As described in the book The Autoimmune Epidemic, about 23.5 million Americans, out of a total population of 300 million, suffer from one or more autoimmune illnesses. Yet surveys also show that fewer than 10% of all Americans can name even one specific autoimmune ailment.
My children both happen to have type 1 diabetes, also known as juvenile diabetes. This is the kind that is not brought on by being overweight or sedentary; it is considered to be caused by a genetic susceptibility plus an environmental trigger such as a virus infection. But there is no known history of type 1 diabetes in any of their family members, going back three generations. This is the kind of strange and sudden appearance of what was thought to be a primarily genetically-caused condition, that has puzzled endocrinologists for the last 20 years or so.
The unexpected appearance of type 1 diabetes in our family might still be seen as just a repressed gene showing up by chance, if I did not also know that childhood diabetes is increasing 6 percent per year in children under age 4, and 4 percent per year in children aged ten to fourteen. In the last 40 years, the rate of type 1 diabetes overall has increased by a factor of five times. This should be major news for the public! And with type 1 diabetes the rate of reporting or age distribution is not the issue, since it is always diagnosed. Untreated type 1 diabetes rapidly (within weeks of the first symptoms appearing) results in death, so it is always discovered. Age is not a factor, as the great bulk of the disease occurs before age 20.
And yet, few people know of the wide-range of expressed autoimmune diseases that have been rising rapidly in frequency. The prime suspects for causing this are: 1) chemical contamination of the environment, 2) poor diet consisting of processed foods, sugar and fat, and chemically-contaminated food, and 3) excessive or badly designed immunizations applied to very young children.
Rather than the cause being just one of those, it is quite possible that the accumulation of damage to our bodies from all three of these, as well as lack of exercise and fresh air, can be additive and work together. These ideas are discussed in detail in the excellent book, The Autoimmune Epidemic.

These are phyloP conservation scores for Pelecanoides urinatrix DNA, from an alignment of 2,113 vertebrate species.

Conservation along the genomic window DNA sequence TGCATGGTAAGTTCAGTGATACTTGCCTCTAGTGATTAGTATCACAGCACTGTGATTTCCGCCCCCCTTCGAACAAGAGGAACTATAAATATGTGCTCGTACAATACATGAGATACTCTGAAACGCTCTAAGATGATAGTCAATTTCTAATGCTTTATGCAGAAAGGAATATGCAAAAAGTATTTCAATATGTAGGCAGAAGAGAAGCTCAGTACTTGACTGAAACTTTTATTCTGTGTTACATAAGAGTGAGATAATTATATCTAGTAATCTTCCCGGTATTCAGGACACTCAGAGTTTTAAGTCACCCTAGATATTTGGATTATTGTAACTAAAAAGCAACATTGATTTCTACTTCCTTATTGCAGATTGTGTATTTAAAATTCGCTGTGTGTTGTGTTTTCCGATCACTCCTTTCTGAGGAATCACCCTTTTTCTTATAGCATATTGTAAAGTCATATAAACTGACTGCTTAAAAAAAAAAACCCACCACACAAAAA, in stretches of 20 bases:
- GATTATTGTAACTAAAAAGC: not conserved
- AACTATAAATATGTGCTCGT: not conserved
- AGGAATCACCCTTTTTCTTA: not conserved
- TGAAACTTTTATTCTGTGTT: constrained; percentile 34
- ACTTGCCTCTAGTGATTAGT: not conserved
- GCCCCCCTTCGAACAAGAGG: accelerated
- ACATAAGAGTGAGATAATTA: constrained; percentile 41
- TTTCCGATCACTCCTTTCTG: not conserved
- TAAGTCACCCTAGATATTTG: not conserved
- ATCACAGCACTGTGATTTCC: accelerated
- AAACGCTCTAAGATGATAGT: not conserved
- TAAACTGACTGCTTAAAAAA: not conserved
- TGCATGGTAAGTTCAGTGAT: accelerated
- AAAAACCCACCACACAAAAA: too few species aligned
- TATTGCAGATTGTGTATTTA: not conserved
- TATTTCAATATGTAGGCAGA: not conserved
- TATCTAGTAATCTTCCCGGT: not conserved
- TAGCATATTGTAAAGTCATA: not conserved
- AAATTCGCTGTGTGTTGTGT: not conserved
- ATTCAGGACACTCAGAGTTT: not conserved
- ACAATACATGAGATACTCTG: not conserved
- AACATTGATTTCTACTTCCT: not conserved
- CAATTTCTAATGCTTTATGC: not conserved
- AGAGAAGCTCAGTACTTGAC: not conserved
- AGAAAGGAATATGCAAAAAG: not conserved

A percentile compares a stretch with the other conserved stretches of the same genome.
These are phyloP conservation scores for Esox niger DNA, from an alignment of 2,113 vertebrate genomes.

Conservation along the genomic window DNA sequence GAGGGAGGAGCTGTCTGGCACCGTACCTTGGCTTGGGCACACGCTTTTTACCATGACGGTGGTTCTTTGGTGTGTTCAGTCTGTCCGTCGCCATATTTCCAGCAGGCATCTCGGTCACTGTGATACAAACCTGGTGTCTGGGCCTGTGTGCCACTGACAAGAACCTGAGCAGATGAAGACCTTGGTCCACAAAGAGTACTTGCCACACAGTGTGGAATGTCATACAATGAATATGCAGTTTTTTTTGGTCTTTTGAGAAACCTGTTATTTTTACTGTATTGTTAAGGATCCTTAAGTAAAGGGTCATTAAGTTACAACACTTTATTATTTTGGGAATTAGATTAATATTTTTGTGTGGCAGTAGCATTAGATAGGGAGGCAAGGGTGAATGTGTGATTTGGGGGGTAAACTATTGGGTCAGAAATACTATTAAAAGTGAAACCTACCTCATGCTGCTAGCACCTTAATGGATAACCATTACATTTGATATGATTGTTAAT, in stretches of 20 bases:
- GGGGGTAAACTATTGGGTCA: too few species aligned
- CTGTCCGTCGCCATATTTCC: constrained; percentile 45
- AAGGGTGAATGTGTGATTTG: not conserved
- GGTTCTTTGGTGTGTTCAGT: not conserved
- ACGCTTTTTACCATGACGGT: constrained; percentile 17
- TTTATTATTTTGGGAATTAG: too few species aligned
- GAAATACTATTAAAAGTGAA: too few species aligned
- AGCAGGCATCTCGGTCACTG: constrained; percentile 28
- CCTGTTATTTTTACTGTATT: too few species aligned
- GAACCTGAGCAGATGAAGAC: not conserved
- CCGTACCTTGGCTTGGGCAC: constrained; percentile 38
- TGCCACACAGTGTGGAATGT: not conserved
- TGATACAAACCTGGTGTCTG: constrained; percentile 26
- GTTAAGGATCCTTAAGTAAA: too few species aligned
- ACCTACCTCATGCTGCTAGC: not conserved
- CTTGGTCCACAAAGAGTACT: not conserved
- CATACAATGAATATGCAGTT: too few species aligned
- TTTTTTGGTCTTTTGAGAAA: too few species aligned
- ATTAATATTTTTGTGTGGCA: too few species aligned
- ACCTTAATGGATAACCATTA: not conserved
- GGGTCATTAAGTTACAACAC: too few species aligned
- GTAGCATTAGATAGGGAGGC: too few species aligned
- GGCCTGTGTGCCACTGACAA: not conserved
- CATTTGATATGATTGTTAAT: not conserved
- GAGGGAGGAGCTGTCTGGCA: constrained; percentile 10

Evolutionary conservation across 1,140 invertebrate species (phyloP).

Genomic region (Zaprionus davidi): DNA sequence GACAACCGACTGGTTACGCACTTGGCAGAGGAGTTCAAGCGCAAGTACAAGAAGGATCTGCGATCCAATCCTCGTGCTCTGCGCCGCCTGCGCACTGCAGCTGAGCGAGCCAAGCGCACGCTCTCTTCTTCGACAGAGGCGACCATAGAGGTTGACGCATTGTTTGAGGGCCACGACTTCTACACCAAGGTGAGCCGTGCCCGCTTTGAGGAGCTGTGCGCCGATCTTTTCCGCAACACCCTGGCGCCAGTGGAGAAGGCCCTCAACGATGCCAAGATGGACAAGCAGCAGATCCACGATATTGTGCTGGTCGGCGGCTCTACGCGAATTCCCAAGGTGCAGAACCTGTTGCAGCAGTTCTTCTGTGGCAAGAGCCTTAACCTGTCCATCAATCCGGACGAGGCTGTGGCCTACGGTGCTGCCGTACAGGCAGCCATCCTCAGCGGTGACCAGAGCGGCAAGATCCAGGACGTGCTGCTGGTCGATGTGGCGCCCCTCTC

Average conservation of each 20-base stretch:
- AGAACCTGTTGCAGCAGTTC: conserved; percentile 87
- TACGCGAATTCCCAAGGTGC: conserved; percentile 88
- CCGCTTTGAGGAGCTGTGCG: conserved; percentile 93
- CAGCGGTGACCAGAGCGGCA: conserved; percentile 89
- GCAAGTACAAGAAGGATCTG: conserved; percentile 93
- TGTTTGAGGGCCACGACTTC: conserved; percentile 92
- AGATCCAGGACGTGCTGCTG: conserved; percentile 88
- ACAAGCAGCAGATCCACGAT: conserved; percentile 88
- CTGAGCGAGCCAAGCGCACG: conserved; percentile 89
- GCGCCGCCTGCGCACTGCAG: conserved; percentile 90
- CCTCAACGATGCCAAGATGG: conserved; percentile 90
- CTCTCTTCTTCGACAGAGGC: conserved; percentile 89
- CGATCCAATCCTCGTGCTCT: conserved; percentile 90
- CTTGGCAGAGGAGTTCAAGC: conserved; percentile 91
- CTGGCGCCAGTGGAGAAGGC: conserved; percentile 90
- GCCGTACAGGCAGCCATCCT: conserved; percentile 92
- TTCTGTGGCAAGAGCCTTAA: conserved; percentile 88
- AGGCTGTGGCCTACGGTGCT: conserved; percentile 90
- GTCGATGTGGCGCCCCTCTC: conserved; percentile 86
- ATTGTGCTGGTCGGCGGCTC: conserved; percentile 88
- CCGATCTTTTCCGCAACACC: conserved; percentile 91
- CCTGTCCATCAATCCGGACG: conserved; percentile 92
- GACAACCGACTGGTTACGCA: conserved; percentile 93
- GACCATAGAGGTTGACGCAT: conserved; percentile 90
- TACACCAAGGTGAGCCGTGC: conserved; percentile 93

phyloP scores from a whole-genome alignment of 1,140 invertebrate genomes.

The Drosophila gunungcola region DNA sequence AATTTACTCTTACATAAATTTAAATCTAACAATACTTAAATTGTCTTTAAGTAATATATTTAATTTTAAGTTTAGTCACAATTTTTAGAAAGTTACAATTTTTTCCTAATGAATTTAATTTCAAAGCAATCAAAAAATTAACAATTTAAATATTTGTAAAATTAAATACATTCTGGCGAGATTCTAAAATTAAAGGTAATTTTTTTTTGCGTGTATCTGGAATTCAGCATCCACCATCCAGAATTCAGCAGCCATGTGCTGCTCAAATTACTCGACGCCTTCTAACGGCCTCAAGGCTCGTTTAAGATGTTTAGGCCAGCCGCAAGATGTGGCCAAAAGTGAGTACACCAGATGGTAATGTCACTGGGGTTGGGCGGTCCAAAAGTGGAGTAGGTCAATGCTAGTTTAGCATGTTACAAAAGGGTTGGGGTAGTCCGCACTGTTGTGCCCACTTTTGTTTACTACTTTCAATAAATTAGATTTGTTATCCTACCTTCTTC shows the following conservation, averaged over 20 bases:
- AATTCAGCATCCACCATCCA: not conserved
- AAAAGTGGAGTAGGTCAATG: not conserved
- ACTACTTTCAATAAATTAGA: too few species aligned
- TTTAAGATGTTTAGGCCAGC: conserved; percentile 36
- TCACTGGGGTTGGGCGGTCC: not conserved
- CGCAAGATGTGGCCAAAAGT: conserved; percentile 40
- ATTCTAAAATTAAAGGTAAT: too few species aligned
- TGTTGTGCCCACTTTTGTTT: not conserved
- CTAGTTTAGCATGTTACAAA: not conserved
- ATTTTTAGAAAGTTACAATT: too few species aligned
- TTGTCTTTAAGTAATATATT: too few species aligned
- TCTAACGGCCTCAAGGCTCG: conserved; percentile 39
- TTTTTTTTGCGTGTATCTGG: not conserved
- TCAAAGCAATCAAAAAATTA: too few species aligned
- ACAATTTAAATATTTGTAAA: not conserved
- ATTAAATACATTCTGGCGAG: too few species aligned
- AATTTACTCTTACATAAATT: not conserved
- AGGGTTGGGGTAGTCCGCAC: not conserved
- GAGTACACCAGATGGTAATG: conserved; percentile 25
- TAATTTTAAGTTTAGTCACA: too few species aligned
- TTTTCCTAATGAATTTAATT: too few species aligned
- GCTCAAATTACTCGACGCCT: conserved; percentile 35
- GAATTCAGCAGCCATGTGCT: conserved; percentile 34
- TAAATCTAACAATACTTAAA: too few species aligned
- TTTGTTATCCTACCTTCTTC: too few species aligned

The title of the current PlanetThought says that it matters that we see TWO aspects to environmental change. I hope you now see that excessive production of plastics and toxically-produced paper and insecticides and other chemicals, are not just an eyesore, do not simply result in a river burning as was famously reported in 1970, but rather are a pervasive threat to our global health. And we do not yet know enough to predict the rate of further chemical breakdown and spread, and what the health results will be.
We must give as much urgency to developing compostable replacements for plastic, to reducing packaging wherever possible, and to enforcing the use of cloth shopping bags. Plastic shopping bags are still used without even a question by stores throughout the United States, even for items as small as a pack of gum.
Aside from talking about this on the Internet and at occasional talks, I also try to do my small part in daily life: I do not accept plastic shopping bags even if the store insists, and I keep about six cloth bags in my car and I also carry items by hand when appropriate. At the supermarket, I balance factors such as local production, or made-in-USA (for environmental benefit) status, organic growth, humane growth (fair trade, organic, free-range, etc), and packaging when selecting what food to buy. And if family members want items that come wrapped in plastic, I try to find containers stamped with the recycling triangle and the number 1 or 2. Those two types can always be recycled in parts of the world that provide recycling. Some communities also accept plastic with 5 in the triangle (ask in your community). The other types of plastic, 3, 4, 6, and 7, are not recyclable. And remember, it is better to reduce or reuse, since plastic is only "downcyclable" not truly recyclable.
I hope governments worldwide, especially in the upcoming Copenhagen meeting of December 2009 (and the meetings leading up to it) will pay attention not only to global climate change and CO2, important as that topic is, but to energy, to contamination, and to the creation through all means available of a sustainable way of life and awareness for as much of the world as possible.